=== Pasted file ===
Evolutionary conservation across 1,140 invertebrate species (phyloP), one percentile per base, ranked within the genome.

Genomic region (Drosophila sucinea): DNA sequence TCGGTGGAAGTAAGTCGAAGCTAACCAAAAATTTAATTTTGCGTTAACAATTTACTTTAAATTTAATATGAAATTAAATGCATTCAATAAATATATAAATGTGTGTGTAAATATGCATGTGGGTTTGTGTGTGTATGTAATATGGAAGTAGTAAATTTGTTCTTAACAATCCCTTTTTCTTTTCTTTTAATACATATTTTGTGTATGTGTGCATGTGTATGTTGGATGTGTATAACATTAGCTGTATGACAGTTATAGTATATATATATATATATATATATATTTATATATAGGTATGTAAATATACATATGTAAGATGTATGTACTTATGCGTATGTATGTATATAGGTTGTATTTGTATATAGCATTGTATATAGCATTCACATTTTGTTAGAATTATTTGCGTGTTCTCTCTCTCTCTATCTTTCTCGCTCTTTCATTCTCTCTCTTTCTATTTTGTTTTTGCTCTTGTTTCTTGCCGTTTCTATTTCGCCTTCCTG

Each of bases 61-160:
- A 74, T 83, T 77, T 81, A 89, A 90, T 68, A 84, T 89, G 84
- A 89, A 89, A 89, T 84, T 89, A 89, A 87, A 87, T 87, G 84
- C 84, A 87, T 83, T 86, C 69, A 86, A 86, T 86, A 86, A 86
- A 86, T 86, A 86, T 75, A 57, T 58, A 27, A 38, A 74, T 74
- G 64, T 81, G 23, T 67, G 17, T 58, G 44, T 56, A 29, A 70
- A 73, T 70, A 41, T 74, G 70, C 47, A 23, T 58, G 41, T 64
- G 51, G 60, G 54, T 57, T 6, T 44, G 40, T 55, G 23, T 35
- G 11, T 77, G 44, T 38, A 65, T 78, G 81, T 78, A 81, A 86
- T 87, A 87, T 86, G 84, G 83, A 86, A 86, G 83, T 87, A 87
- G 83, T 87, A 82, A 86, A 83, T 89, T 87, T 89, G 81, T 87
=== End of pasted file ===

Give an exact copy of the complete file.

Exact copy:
Evolutionary conservation across 1,140 invertebrate species (phyloP), one percentile per base, ranked within the genome.

Genomic region (Drosophila sucinea): DNA sequence TCGGTGGAAGTAAGTCGAAGCTAACCAAAAATTTAATTTTGCGTTAACAATTTACTTTAAATTTAATATGAAATTAAATGCATTCAATAAATATATAAATGTGTGTGTAAATATGCATGTGGGTTTGTGTGTGTATGTAATATGGAAGTAGTAAATTTGTTCTTAACAATCCCTTTTTCTTTTCTTTTAATACATATTTTGTGTATGTGTGCATGTGTATGTTGGATGTGTATAACATTAGCTGTATGACAGTTATAGTATATATATATATATATATATATATTTATATATAGGTATGTAAATATACATATGTAAGATGTATGTACTTATGCGTATGTATGTATATAGGTTGTATTTGTATATAGCATTGTATATAGCATTCACATTTTGTTAGAATTATTTGCGTGTTCTCTCTCTCTCTATCTTTCTCGCTCTTTCATTCTCTCTCTTTCTATTTTGTTTTTGCTCTTGTTTCTTGCCGTTTCTATTTCGCCTTCCTG

Each of bases 61-160:
- A 74, T 83, T 77, T 81, A 89, A 90, T 68, A 84, T 89, G 84
- A 89, A 89, A 89, T 84, T 89, A 89, A 87, A 87, T 87, G 84
- C 84, A 87, T 83, T 86, C 69, A 86, A 86, T 86, A 86, A 86
- A 86, T 86, A 86, T 75, A 57, T 58, A 27, A 38, A 74, T 74
- G 64, T 81, G 23, T 67, G 17, T 58, G 44, T 56, A 29, A 70
- A 73, T 70, A 41, T 74, G 70, C 47, A 23, T 58, G 41, T 64
- G 51, G 60, G 54, T 57, T 6, T 44, G 40, T 55, G 23, T 35
- G 11, T 77, G 44, T 38, A 65, T 78, G 81, T 78, A 81, A 86
- T 87, A 87, T 86, G 84, G 83, A 86, A 86, G 83, T 87, A 87
- G 83, T 87, A 82, A 86, A 83, T 89, T 87, T 89, G 81, T 87